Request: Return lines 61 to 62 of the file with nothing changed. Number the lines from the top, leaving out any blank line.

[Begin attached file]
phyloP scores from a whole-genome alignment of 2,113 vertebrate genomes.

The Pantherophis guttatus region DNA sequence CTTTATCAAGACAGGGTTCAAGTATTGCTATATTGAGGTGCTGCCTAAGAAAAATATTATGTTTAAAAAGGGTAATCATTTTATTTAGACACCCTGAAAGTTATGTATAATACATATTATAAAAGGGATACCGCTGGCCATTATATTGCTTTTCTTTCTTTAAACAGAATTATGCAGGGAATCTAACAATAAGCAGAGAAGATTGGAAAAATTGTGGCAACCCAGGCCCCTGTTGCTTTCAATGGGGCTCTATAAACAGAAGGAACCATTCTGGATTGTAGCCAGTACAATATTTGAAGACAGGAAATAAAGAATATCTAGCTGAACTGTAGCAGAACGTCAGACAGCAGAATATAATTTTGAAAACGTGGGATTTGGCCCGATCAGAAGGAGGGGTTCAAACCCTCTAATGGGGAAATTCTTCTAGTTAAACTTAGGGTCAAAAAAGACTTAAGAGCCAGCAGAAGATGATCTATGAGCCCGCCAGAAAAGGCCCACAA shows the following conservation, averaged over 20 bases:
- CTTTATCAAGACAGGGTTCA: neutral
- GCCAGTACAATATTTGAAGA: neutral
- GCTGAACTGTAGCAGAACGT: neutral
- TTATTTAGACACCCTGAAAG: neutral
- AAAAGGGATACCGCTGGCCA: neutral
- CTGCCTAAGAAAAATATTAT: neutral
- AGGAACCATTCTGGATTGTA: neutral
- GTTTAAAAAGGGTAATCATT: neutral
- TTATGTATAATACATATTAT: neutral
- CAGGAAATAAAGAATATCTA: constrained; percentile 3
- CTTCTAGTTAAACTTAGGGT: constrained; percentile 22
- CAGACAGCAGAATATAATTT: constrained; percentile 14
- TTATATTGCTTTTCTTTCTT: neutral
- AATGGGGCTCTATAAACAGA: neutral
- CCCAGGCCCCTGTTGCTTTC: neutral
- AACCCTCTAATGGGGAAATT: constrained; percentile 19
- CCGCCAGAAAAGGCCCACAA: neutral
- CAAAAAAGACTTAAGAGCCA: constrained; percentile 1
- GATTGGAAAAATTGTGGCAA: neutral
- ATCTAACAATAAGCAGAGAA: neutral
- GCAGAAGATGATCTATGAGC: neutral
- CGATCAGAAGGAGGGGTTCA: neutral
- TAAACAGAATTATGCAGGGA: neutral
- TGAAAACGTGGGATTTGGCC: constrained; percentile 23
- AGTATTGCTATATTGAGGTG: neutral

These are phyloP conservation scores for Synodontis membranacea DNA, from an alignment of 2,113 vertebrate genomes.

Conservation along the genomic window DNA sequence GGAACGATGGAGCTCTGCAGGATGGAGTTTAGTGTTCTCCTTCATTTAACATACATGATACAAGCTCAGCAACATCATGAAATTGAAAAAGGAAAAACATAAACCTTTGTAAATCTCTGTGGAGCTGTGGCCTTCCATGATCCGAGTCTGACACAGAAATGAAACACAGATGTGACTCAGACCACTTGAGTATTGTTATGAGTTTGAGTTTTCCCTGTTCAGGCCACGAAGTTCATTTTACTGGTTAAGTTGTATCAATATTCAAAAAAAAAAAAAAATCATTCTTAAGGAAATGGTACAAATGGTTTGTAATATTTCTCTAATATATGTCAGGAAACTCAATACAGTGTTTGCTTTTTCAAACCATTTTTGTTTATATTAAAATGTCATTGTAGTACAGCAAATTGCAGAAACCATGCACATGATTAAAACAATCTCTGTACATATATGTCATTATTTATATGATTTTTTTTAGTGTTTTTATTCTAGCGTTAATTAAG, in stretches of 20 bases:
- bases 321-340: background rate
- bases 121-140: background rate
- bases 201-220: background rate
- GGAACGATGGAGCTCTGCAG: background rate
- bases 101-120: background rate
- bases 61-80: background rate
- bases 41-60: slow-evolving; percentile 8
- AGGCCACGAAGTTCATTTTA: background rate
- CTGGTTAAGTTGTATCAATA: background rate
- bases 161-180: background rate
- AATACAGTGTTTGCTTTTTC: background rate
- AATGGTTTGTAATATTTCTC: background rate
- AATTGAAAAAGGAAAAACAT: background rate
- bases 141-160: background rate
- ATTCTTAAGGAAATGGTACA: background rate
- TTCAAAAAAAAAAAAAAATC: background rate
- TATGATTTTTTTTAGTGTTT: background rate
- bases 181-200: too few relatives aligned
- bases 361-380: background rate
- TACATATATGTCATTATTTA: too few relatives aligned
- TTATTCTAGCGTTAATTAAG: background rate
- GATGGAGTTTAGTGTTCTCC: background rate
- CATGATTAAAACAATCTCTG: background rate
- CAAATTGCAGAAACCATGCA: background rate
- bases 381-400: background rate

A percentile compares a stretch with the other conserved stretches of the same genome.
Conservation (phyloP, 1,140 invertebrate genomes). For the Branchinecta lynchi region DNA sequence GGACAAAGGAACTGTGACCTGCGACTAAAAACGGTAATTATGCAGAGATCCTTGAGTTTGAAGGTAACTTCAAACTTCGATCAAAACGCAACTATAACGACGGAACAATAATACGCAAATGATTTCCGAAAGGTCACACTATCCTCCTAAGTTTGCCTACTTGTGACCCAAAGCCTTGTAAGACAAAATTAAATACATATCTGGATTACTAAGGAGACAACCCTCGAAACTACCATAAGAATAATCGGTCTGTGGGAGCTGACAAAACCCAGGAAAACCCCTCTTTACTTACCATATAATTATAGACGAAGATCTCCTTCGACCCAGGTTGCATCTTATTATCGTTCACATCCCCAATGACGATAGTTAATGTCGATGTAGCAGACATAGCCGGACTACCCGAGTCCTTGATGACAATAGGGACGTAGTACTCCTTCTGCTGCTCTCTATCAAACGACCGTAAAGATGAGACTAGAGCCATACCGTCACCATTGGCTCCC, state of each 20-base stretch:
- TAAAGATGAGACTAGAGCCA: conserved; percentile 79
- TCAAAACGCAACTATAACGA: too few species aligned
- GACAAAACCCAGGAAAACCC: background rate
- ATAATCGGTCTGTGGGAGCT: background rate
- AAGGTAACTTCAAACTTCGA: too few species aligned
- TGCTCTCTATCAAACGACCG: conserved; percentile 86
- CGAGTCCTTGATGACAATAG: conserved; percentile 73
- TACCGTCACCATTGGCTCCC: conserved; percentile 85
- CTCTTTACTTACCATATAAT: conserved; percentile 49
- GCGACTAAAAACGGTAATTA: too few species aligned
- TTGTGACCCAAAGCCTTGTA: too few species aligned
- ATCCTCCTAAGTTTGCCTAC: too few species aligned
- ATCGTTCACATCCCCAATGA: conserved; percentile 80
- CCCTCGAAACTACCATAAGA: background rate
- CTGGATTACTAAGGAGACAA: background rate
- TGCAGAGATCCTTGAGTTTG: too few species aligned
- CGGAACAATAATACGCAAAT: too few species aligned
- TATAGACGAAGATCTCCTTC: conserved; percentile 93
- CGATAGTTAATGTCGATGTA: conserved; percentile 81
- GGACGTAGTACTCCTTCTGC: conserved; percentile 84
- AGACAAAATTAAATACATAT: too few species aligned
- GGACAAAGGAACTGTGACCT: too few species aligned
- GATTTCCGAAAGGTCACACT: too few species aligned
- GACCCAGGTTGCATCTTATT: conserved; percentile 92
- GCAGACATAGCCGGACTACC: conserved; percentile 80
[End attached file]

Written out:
- AAGGTAACTTCAAACTTCGA: too few species aligned
- TGCTCTCTATCAAACGACCG: conserved; percentile 86